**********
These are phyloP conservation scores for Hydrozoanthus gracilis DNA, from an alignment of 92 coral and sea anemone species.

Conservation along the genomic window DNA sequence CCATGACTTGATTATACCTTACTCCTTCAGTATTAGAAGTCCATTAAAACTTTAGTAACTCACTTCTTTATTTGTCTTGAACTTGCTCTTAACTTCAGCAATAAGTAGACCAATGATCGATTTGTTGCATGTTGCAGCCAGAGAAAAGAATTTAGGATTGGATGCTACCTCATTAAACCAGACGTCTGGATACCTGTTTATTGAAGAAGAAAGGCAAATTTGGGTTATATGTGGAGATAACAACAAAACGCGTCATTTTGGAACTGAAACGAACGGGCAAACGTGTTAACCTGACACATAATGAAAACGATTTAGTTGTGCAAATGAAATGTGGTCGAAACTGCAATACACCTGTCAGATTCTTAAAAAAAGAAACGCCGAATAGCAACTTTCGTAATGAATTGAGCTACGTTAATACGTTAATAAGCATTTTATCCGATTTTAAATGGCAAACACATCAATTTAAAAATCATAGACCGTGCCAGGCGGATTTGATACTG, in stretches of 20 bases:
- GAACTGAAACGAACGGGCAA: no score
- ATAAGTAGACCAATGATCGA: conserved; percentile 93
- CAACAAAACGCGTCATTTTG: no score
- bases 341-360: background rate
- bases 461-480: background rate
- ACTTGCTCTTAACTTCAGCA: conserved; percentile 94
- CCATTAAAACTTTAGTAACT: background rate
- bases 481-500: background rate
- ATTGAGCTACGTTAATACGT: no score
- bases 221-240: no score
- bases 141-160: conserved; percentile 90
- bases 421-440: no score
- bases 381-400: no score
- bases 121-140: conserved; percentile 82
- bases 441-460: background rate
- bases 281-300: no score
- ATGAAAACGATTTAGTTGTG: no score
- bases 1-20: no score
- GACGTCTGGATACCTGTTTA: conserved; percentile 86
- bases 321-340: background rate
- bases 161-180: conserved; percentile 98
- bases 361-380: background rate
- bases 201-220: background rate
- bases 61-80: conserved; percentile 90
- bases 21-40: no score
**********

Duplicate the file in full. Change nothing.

These are phyloP conservation scores for Hydrozoanthus gracilis DNA, from an alignment of 92 coral and sea anemone species.

Conservation along the genomic window DNA sequence CCATGACTTGATTATACCTTACTCCTTCAGTATTAGAAGTCCATTAAAACTTTAGTAACTCACTTCTTTATTTGTCTTGAACTTGCTCTTAACTTCAGCAATAAGTAGACCAATGATCGATTTGTTGCATGTTGCAGCCAGAGAAAAGAATTTAGGATTGGATGCTACCTCATTAAACCAGACGTCTGGATACCTGTTTATTGAAGAAGAAAGGCAAATTTGGGTTATATGTGGAGATAACAACAAAACGCGTCATTTTGGAACTGAAACGAACGGGCAAACGTGTTAACCTGACACATAATGAAAACGATTTAGTTGTGCAAATGAAATGTGGTCGAAACTGCAATACACCTGTCAGATTCTTAAAAAAAGAAACGCCGAATAGCAACTTTCGTAATGAATTGAGCTACGTTAATACGTTAATAAGCATTTTATCCGATTTTAAATGGCAAACACATCAATTTAAAAATCATAGACCGTGCCAGGCGGATTTGATACTG, in stretches of 20 bases:
- GAACTGAAACGAACGGGCAA: no score
- ATAAGTAGACCAATGATCGA: conserved; percentile 93
- CAACAAAACGCGTCATTTTG: no score
- bases 341-360: background rate
- bases 461-480: background rate
- ACTTGCTCTTAACTTCAGCA: conserved; percentile 94
- CCATTAAAACTTTAGTAACT: background rate
- bases 481-500: background rate
- ATTGAGCTACGTTAATACGT: no score
- bases 221-240: no score
- bases 141-160: conserved; percentile 90
- bases 421-440: no score
- bases 381-400: no score
- bases 121-140: conserved; percentile 82
- bases 441-460: background rate
- bases 281-300: no score
- ATGAAAACGATTTAGTTGTG: no score
- bases 1-20: no score
- GACGTCTGGATACCTGTTTA: conserved; percentile 86
- bases 321-340: background rate
- bases 161-180: conserved; percentile 98
- bases 361-380: background rate
- bases 201-220: background rate
- bases 61-80: conserved; percentile 90
- bases 21-40: no score